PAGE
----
- Evaluate: Regularly examining your KPIs is a great way to ensure you’re still working towards the right objectives. During your evaluation you might ask questions like, Is my KPI still relevant? What are the main blockers to success? Do I have the right budget, tools, talent and support? After this KPI period is complete, what should be measured next?
- Reevaluate/Readjust: Consider reevaluating your KPIs at specific periods—perhaps halfway through your KPI timeframe and once again at the end. Take this time to determine whether it's necessary to make changes to your KPIs so they’re up to date, achievable, relevant and in line with company objectives.
Read more: SMART Goals: Definition and Examples
How to create KPIs
Follow these steps to choose and implement key performance indicators:
1. Determine your end goal
Create a clear vision of what you are trying to accomplish. Keep this objective simple and straightforward. Your KPI should be connected with a key business objective that is both strategic and impactful to the organization. Without a clear vision, you risk working towards something that ultimately wastes time, energy, money and resources. Consider meeting with your manager to ensure you’re setting good goals and having them review your KPIs after you’ve set them.
2. Ask key performance questions (KPQs)
Consider developing KPQs, or questions that determine whether you’ve met an objective. When crafting KPQs, try to avoid simple yes-or-no questions such as, “Have I met my sales quota?” Instead, ask open-ended, thought-provoking questions such as, “How might I market my product portfolio better?” The answers to your KPQs will give you good information to create useful KPIs.
Other examples of KPQs include:
- What result do I want to achieve?
- Why is that outcome important?
- How can I define progress?
- How can I affect the result?
- How will I know I’ve reached my end goal?
3. Identify what information you already have
Before assigning metrics to address your KPQs, see if another department or manager is already collecting that information. If so, you can simply adjust the equation and apply it to your business strategy. Collecting existing data also helps to set a realistic target for your KPI.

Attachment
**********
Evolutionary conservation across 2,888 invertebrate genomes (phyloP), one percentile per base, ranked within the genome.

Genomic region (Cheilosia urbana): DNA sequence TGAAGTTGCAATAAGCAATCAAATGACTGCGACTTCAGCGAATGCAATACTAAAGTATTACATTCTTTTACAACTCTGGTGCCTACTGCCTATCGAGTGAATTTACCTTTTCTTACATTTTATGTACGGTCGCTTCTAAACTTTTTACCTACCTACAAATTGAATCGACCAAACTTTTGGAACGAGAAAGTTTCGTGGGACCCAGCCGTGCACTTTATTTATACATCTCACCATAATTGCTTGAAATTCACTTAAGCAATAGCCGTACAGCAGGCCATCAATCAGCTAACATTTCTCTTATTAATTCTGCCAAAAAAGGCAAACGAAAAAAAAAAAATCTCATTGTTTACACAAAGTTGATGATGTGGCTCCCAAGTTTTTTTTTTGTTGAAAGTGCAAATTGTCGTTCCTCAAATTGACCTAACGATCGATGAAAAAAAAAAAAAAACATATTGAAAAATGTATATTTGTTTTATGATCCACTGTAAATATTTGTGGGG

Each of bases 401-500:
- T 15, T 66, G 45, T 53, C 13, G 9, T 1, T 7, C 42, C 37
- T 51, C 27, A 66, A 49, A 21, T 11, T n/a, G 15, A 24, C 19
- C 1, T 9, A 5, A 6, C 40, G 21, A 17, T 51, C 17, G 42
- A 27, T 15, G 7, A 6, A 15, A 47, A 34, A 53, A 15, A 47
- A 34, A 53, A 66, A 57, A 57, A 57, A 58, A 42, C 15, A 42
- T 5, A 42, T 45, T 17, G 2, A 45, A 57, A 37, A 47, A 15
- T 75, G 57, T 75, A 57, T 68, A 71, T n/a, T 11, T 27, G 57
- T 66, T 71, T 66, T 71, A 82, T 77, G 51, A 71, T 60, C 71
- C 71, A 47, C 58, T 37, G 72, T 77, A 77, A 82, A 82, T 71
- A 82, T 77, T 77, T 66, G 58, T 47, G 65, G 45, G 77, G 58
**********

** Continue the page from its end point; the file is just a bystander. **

4. Collect supporting data
Take time to collect additional information to create a KPI. Depending on the objective, this information might be industry trends, demographics, traffic averages, email performance, conversion rates or competitor analysis. Use this information to inform your key performance indicators.
Avoid simply measuring the same KPIs as your competitors. Every business is unique and what works for one company might not work for another. Dedicate time to clearly pinpoint what metrics will benefit your company based on it's strengths, weaknesses, opportunities and threats.
5. Determine how frequently you’ll measure each KPI
Next, identify a good cadence for checking in on progress towards the KPI. It's best to predetermine how and when you’ll measure, including which tool you’ll use to pull the data upfront.
Keep in mind that your KPIs can, and in most cases should, evolve and be updated. As businesses evolve, it’s important that KPIs are revisited and adjusted to reflect those changes. Monitor KPI status regularly to make sure it’s still useful and tracking the information you intended it to.
6. Set short- and long-term goals for the KPI
For example, if your KPI is to sell 2,400 memberships to your service over the course of a year, it's best to break it up into short-term milestones. In this scenario, you might set short-term goals to sell 200 new memberships per month. Then, you can use this rate to determine whether you need to change expectations or strategies as you go.
Failing to reach a goal doesn’t mean that selecting a certain KPI was a bad decision. On the contrary, you can use the data you collected and the information you learned to improve performance in the future. By identifying your shortcomings, you can make adjustments accordingly. Remember, KPIs are designed to help companies and individuals make sound business decisions and to continuously improve over time.
7. Delegate responsibility for KPIs